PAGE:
SeeAbility is delighted with to be supporting LOCSU with a refreshed pathway of eye care for people with learning disabilities, which has been launched in National Eye Health Week and aims to improve access to sight tests and eye care support for people with learning disabilities around the country.

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Key in the new materials is a case study, written as a tribute to campaigner Sally Rose, who sadly passed away during the pandemic.

Sally had learning disabilities and, through her work with her mum Maureen, she helped pioneer an early eye care pathway in Barking and Dagenham. Her story and the impact of the project can be found here, as told by Maureen and local optometrist Jig Joshi. We hope this will inspire more commissioners to introduce eye care pathways in their area.

Over 1.2 million people in England have a learning disability and face significant health inequalities compared with the rest of the population, however despite experiencing greater ill-health, people with a learning disability often experience poorer access to healthcare. People with learning disabilities are known to be significantly more likely to have serious sight problems at a younger age than the general population, however this group is less likely to receive timely and appropriate eye care.

People with learning disabilities are a ‘hard to reach’ group and part of the reason they are known to suffer health inequalities is because health promotion information is not accessible to them. Therefore, communication is a key focus for the pathway, to ensure that people with learning disabilities, along with their families and carers, are aware of the service and how it can be accessed.

The COVID-19 pandemic has affected access to eye care for everyone, but has had a particular impact on people with learning disabilities, who rely on routine care to identify the emerging eye care issues that are more common amongst this group.

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We have worked in partnership with LOCSU, as well as Mencap, ABDO and WOPEC to refresh the pathway and training resources to meet the needs of both patients and practitioners:

  • Pre-appointment preparation downloadable resources available for patients from the SeeAbility website describing what will happen at the appointment, with forms completed before the appointment so practitioners are aware of the patient’s situation in advance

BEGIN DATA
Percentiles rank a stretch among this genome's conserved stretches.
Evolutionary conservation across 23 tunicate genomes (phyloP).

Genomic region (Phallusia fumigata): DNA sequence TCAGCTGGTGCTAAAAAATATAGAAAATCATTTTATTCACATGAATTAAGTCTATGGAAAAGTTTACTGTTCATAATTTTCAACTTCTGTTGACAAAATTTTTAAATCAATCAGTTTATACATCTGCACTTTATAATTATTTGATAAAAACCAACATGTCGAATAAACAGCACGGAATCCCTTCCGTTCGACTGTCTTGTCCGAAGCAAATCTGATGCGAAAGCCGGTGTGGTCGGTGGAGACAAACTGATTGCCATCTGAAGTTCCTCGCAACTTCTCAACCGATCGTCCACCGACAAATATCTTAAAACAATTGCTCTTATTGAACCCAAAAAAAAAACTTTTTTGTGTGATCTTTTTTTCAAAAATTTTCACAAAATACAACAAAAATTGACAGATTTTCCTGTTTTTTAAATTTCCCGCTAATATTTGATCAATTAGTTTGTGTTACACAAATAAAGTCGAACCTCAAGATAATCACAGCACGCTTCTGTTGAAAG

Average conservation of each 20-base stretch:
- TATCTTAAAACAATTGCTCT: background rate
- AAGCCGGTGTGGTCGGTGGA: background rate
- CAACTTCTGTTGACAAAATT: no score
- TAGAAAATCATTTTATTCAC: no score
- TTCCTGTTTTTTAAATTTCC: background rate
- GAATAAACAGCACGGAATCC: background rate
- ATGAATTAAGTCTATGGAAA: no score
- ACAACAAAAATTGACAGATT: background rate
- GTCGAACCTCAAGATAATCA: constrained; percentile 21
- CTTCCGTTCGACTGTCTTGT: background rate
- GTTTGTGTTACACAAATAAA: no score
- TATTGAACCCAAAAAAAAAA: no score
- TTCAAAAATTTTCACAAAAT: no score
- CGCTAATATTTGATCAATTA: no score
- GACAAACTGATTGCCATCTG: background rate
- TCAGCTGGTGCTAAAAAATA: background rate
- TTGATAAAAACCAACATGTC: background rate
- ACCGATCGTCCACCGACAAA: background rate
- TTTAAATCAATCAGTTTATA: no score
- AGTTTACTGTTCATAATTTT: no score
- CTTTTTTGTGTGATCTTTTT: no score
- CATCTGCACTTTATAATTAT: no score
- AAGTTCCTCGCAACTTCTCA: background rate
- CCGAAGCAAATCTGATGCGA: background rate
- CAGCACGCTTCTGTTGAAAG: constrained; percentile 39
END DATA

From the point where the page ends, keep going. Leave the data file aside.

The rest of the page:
• Tailored appointments – additional time at the appointment and adjustments to clinical procedures to meet patient needs
  • Post appointment feedback – easily readable report provided after the appointment, so that patients and their carers understand the outcome, and what future action is needed
  • Online resources information explaining various eye conditions available on the SeeAbility website, in easily downloadable and readable formats
  • Full management in primary care - support more people to be fully managed within an optical practice, avoiding unnecessary referrals to hospital eye services
  • Local integration between primary and secondary care so that people who usually receive their care in hospital to be transferred to the primary care service and also enabling children in special schools to transition into the service for the continuation of their eye care, when the time is right. Patients can be referred into the service following their learning disability Annual Health Check with their GP, with information provided back to the GP following the appointment
  • Communication SeeAbility’s network of Eye Care champions can support the communication of new commissioned services to the target audience, as well as being able to support the NHS commissioning process if required

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The pathway is intended to provide individualised care for people with moderate to severe learning disabilities; those with mild learning disabilities may access GOS sight tests in the usual way with minor reasonably adjusted support. It is important to note that the principles of the pathway can be applied to a broader population if need is identified, for example people with autism who do not have a learning disability, and people with neurological and mental health conditions, such as dementia.

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Lisa Donaldson, our Head of Eye Health said:

The COVID-19 pandemic has reduced access to eye care for people with learning disabilities, so this is a really vital time for us to step up to the challenge of making eye care more equitable for this group of patients. We are fully committed to supporting LOCSU and the LOCs with the commissioning process as well as helping to communicate new services to the target audience once they are commissioned.

Max Halford, Clinical Lead for ABDO added:

The Association of British Dispensing Opticians (ABDO) is extremely proud to have been involved in the work on this new pathway for people with learning difficulties. Dispensing opticians have always played an important role in the eye care of this group of patients and it is a great step forward to see a pathway of care introduced which will allow practitioners to work together to ensure the best possible visual outcomes.

Zoe Richmond, LOCSU Interim Clinical Director said:

By improving access for this population to regular and routine eye care, there is the potential to prevent loss of sight, help people make the best use of the vision they have and for carers and supporters to understand what the person can see. This in turn should improve outcomes and independence for people with learning disabilities, with the benefits seen across the local health and social care system.

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Pathway documentation is available for Members to download from the LOCSU website.